It’s very easy to feel completely overwhelmed at the thought of writing a CV, especially if you have been working for any length of time. How can you possibly fit your entire career onto two pages?
But don’t panic. Most recruiters don’t want the War and Peace version of your CV. What we want is the relevant information for the role that you are applying for.
You don’t need to write your entire life history. Think of your CV as a sales document, almost a sales proposal. The aim of your CV is to tell the recruiter that you have the right qualifications and experience to do the role that they are recruiting for.
Here are the Dos and Don’ts of CV Writing:
Put your jobs in reverse order starting with the most recent. The most recent is usually the most relevant. Include the company name and your job title. Don’t leave us guessing.
Include a one line description of what each company does.
Bullet point your duties. Bullet points are easier to read and you can also focus your experience on the role that you are applying for without needing a total rewrite of your CV.
Include skills and accomplishments in job descriptions and quantify them. Percentage growth figures, achievements against target and volume of sales all read well and get attention. Shout about your achievements. Top salesman? Then say so.
Include dates on all jobs and explain any gaps in employment. Leaving dates out suggests that you have something to hide.
Put in a personal profile at the start of the CV that identifies your strengths. These are the skills that move with you from job to job and the skills that will help you to do your new job effectively so make sure that the profile is relevant to the role that you are applying for.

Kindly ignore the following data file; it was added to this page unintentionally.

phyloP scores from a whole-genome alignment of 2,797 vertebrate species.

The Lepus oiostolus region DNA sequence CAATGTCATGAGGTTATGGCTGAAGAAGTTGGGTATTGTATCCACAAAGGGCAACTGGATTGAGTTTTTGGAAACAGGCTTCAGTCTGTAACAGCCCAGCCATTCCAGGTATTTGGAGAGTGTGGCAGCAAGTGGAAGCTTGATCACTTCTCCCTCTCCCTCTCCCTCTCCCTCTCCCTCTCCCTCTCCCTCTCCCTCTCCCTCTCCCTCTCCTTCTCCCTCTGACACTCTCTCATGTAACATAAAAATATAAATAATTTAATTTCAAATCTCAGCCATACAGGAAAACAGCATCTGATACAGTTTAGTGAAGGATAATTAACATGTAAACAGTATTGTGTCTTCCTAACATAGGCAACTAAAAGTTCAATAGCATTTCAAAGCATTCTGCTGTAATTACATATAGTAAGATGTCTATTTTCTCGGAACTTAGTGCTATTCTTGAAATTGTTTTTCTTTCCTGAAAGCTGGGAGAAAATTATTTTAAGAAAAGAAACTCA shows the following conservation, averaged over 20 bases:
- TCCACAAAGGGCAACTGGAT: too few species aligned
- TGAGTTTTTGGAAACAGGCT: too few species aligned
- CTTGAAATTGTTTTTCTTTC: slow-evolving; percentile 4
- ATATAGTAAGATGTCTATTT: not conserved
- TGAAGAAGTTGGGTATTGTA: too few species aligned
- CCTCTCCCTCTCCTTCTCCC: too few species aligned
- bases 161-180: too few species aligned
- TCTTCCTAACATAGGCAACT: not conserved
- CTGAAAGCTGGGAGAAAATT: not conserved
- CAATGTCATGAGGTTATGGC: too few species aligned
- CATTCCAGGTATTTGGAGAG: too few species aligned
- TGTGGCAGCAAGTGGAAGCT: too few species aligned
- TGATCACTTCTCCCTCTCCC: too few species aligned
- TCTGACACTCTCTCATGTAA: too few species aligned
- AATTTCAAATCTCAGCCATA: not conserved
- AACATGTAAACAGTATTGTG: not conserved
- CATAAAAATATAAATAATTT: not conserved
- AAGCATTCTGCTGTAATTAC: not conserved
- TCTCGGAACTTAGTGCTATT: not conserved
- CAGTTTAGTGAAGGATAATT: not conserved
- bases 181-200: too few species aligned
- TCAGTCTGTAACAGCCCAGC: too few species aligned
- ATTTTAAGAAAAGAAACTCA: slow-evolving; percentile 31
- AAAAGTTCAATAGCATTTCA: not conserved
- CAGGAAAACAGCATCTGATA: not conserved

Put education towards the end of the page. Unless you are a recent graduate applying for graduate positions, your degree should come after your work experience. Include vocational training courses that you have been on and any further education as these demonstrate that you update your skills and knowledge.
Write long paragraphs. Someone reading a CV wants to be able to quickly pick out the key points. Bury then in a paragraph of text and you will quickly lose their interest.
Make your CV too long. Two pages is the accepted length. Three at a push.
Forget to proof read, spellcheck and proof read again. Better still get someone you trust to read it through. You can be blind to mistakes when proof reading your own work.
Leave the recruiter guessing. Make sure that you explain what a role involved. Job titles in one company can mean something completely different in another.
Copy paragraphs from one job to another even if they were similar. Repetition looks lazy and is likely to make the reader stop reading
Leave any questions unanswered. Make sure that you explain any gaps, give reasons for leaving different roles.
Remember that when you are applying for roles that have been advertised you are one of dozens of CVs landing on the recruiter’s desk. They want to whittle that pile down as quickly as possible so make sure that your CV sells you to the best of your ability and doesn’t give them an excuse to reject you at the first read.